The next step is to understand the fourth hidden variable in your workouts – Time under tension!
Many people may consider intensity to be the most important variable, thus focusing on lifting as heavy as possible. In the quest to lift as heavy as possible, trainees may forget that how you lift is even more important.
Suppose you rob your muscles of mechanical tension for the sake of lifting heavy. In that case, that won’t really be more effective because what is gained in heavier weight lifted is lost with the lack of mechanical tension (i.e., jerking the weight, rather than controlling it).
In your training sessions, focus on a fairly slow exercise execution, combined with explosive work as well.
Let us further elaborate. Each and every repetition that you do consists of two portions:
The concentric portion – This is when you apply muscular strength and the muscle contracts (i.e. pulling yourself up when doing a pull-up)
The eccentric portion – This is when you go down after the contraction and don’t apply muscular strength (i.e. coming down from a pull-up)
The mechanical tension created on BOTH portions of the movement represents a training stimulus that provides the necessary tension to develop muscle and strength gains. So Here’s A Pro-Tip:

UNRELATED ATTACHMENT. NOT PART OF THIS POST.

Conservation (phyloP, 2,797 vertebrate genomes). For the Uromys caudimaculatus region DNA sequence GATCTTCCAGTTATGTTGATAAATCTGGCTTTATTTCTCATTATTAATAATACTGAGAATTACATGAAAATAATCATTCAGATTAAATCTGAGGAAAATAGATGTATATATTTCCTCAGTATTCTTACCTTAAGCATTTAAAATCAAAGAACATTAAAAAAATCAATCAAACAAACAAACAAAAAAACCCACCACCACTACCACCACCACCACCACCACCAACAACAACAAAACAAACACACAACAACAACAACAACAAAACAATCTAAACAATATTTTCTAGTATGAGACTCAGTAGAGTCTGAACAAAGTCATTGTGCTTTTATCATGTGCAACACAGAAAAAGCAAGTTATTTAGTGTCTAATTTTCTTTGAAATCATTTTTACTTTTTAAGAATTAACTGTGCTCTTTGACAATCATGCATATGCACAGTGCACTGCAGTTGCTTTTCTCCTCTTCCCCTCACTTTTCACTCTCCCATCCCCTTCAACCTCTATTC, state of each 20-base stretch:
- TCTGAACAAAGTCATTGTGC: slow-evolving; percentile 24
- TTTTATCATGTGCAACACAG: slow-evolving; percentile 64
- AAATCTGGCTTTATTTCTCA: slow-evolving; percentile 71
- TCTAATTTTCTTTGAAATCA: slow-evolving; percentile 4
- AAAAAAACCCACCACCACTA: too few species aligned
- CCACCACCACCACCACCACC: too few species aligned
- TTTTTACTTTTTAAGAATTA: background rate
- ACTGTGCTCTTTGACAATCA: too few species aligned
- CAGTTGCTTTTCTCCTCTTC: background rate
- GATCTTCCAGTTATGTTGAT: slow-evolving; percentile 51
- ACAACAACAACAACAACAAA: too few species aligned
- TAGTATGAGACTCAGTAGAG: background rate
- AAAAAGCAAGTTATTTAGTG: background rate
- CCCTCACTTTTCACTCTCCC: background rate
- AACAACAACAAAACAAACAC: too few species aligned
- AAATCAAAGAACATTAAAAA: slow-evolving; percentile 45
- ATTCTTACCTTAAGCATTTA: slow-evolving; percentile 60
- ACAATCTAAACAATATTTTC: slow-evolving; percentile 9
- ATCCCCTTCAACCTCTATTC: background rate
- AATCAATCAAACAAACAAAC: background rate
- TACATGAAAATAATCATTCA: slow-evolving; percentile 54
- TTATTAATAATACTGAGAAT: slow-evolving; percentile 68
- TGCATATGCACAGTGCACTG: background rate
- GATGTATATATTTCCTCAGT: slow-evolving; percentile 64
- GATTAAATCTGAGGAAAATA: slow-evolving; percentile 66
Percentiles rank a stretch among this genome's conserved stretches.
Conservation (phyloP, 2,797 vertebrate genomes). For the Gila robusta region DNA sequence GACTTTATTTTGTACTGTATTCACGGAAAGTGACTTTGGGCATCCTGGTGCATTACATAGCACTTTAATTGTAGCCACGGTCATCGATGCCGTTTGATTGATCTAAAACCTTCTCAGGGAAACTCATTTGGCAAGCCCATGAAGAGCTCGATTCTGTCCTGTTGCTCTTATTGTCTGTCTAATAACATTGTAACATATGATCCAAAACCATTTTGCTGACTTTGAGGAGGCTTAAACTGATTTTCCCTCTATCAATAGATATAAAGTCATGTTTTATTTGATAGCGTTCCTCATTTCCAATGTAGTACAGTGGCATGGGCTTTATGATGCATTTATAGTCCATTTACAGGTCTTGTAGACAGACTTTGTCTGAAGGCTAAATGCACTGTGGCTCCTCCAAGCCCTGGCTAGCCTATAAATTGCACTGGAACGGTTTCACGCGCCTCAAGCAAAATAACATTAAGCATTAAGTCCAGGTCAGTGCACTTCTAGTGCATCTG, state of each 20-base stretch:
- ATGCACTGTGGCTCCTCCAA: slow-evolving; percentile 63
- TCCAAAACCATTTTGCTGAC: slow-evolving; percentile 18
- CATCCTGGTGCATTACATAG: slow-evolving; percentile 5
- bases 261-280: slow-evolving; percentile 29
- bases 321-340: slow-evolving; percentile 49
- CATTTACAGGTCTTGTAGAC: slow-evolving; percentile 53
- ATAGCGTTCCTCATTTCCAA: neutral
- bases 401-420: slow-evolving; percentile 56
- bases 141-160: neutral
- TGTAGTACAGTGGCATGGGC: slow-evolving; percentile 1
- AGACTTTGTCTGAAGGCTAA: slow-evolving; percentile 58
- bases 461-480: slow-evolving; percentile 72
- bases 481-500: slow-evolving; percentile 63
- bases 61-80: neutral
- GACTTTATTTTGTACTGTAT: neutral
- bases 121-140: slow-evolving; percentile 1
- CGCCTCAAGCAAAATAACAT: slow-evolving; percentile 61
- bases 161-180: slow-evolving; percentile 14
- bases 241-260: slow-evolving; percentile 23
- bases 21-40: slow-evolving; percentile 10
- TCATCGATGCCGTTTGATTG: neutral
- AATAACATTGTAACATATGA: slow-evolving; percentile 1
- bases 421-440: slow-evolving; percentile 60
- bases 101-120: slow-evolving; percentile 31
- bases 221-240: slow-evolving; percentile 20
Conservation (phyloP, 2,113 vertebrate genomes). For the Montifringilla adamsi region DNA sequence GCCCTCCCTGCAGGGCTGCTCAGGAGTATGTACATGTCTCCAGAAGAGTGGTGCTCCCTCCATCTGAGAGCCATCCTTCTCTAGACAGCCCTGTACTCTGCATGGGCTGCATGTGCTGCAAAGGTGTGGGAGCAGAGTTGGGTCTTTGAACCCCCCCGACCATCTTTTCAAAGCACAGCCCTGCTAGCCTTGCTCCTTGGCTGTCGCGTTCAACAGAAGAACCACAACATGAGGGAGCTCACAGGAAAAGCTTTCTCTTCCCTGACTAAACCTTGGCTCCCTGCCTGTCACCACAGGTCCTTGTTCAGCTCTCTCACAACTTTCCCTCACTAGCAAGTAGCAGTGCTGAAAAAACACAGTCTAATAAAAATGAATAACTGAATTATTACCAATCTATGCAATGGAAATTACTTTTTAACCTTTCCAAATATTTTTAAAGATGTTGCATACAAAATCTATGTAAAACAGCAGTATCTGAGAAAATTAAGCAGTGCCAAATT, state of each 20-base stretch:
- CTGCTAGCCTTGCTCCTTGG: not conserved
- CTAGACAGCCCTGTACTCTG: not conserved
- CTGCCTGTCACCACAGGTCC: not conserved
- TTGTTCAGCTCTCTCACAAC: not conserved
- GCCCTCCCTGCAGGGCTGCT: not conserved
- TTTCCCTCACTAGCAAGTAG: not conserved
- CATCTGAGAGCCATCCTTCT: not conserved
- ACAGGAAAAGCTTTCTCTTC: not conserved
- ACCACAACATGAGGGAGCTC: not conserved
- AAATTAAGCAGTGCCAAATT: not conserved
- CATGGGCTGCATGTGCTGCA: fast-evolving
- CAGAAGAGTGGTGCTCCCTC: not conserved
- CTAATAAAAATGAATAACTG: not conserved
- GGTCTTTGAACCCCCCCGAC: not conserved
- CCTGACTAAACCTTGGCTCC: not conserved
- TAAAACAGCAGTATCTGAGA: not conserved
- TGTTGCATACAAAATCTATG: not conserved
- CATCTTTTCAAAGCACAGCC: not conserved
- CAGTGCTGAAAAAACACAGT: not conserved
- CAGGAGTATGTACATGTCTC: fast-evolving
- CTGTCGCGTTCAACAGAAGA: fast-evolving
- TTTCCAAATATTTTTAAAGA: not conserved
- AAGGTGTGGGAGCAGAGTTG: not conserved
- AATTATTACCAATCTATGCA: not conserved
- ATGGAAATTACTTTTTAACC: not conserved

Go slowly on the eccentric portion, then explosively on the concentric portion. Doing this will help you maximize each repetition!
Setting Realistic Goals
Last but not least, you have to set goals with your training! Setting fitness goals is a fundamental part of ANY fitness training and nutrition plan. As a matter of fact, it comes way before understanding the training variables or even selecting the right exercises.
Though crucial, however, it’s important to set REALISTIC fitness goals that match your abilities. If you want to lose weight, but find dieting difficult, for example, then it would be better to focus on establishing good habits. (i.e., becoming more active, choosing the right foods, exercising frequently, etc.)
You should also consider what type of time commitment (in terms of both length and frequency) will work best for you- this could make the difference between sticking with your fitness plan or quitting after a few weeks because it was too hard!
Finally, remember that there are no good or bad types of exercise: if something feels good and makes you happy, do more of it! Setting realistic and achievable fitness goals will help you to create a fitness plan that you can stick to for the long run.
Whatever you choose to do, whether it is about training or eating, you must make sure that you can adhere to it – If something feels like torture, don’t do it!